We’re in Bangkok again! After Songkran in April, this has been the longest travel draught I’ve had in awhile (almost three whole months in one place!). So we’re back in Bangkok for four sweet days of eating and shopping, and Mikkeller was one of my partner’s finds. It’s a Danish self proclaimed “gypsy” brewbar. What that means, I’m not entirely sure, but it’s based on the fact that it’s not an official brewery, but rather one built on collaborations with brewers. Further non-conformist, the bar is styled out of an old 1960′s house, one of many in the Ekkamai area, parked in a little hard to find spot shaded amongst trees and shielded by other residents’ homes. It is a teal and light wood fantasy with 30 craft beers from around the world. That customised strip of taps is what I’d love to have in my house.
So to be honest I’m not that big into beers anymore, for at least a year or so now. At home, I’ve been way more into whiskey and soda, and beers are what I seem to have when I’m not home, nor am I in the vicinity of any kind of decent cocktail concoction. Still, I couldn’t pass up one of these.
Obviously Mikkeller specialises in niche craft beers. You know, not the kind that got its start in beerfests, got bottled and then seemed to have gone commercial and sold in a dozen eateries while being labelled “craft”. Most of the beers on tap at Mikkeller’s I’ve never heard of (no Dead Guy Ale here). Theirs are specialised brews the likes of IPAs, pilsners, and even barleywine. Not really wanting anything new in this arena, I stuck to my favourite bitter brew, the trusty IPA, and sampled the pretty tasty Spaceman. My partner loved the Chill Pils Orange, and Sukhumvit Brown (ale).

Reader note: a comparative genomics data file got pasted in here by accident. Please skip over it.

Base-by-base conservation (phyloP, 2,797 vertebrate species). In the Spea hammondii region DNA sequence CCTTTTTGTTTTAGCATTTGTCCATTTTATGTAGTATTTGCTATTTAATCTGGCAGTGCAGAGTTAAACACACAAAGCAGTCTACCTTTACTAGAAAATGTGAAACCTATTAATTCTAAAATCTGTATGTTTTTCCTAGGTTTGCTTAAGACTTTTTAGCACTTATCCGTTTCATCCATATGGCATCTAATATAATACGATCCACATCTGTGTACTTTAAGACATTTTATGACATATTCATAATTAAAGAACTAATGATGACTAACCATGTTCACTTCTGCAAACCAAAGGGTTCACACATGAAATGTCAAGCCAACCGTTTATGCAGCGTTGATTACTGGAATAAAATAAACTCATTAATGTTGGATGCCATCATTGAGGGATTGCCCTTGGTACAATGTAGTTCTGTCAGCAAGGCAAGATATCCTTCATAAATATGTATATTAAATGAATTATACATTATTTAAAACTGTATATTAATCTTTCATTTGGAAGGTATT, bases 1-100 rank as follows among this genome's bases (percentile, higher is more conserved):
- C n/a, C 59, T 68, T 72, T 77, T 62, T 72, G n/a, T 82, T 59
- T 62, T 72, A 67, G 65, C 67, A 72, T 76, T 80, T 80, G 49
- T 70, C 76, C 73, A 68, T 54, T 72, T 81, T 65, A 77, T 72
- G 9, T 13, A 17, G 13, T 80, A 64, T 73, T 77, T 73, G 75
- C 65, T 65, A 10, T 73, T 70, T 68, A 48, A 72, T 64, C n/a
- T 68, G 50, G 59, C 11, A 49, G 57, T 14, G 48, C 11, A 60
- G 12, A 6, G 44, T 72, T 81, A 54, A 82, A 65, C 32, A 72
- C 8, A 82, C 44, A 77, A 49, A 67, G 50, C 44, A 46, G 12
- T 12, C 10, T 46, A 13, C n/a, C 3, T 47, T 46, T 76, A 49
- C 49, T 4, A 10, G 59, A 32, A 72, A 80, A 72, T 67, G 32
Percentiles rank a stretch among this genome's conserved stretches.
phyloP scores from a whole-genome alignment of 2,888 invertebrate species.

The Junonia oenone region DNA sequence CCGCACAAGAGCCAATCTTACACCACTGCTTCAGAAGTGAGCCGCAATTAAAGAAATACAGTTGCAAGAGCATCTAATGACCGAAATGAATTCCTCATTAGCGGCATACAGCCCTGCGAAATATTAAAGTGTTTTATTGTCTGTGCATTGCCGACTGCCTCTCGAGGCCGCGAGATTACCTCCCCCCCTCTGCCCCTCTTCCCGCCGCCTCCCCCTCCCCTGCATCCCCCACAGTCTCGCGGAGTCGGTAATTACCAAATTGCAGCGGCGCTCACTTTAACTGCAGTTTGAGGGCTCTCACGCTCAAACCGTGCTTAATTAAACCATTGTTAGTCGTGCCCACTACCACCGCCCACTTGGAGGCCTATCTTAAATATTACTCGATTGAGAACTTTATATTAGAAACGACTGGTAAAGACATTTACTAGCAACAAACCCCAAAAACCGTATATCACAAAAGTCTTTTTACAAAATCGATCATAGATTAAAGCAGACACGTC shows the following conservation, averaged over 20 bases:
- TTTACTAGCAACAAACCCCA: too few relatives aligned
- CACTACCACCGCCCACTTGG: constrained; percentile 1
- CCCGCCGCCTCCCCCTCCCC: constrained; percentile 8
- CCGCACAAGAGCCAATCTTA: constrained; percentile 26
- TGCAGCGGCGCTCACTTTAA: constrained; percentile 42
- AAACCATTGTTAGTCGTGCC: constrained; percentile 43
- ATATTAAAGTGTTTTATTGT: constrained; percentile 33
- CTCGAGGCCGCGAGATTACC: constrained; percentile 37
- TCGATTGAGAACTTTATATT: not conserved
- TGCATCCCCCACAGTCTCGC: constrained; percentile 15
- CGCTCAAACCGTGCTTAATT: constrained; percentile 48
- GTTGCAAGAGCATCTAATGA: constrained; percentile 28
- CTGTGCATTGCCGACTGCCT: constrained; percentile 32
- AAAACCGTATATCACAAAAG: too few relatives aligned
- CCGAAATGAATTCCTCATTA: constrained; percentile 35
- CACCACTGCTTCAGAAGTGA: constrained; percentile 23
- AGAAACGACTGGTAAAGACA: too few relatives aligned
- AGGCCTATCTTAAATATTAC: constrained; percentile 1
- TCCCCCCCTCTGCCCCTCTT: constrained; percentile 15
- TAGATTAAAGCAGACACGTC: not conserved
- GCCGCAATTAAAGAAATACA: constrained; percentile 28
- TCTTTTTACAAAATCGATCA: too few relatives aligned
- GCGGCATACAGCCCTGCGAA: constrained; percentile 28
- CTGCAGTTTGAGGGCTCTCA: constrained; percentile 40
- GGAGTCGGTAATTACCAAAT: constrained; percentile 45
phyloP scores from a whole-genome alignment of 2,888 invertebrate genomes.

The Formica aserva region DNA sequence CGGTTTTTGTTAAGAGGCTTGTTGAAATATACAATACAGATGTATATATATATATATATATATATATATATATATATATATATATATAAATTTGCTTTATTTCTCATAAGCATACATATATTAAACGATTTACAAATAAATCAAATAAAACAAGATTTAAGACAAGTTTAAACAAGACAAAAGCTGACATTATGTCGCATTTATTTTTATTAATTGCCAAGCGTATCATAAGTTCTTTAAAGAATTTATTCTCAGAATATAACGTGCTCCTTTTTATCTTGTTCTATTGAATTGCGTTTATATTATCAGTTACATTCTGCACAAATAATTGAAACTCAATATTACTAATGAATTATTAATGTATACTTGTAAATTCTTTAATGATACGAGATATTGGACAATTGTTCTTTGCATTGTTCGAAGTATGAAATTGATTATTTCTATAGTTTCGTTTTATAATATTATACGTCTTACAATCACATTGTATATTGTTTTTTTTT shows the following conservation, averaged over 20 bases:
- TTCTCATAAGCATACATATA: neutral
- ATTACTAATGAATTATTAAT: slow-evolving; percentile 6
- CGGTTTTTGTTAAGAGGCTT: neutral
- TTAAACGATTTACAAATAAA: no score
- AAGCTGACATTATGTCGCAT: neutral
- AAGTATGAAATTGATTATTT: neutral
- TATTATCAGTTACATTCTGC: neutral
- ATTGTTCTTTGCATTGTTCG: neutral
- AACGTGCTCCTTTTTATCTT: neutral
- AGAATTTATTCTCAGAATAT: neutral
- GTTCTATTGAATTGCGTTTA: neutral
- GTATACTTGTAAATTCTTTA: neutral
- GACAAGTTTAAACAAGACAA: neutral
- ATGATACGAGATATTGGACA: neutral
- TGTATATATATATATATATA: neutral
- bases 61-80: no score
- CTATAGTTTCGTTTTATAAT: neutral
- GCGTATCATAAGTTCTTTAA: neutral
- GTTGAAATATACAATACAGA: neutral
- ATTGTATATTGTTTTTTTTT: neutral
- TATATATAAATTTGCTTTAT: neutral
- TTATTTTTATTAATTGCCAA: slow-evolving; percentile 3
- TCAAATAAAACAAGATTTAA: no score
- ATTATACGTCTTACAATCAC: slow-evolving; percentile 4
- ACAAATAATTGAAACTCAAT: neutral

Having just had a bloody mary at lunch, lips singing from tobasco, I’m not sure if my lips burned from the Spaceman or no; either way it was a good experience. Mikkeller operates quite unlike a bar serving beer – its entire ethos is built with the roots of craft in mind: one of a kind and constantly innovative.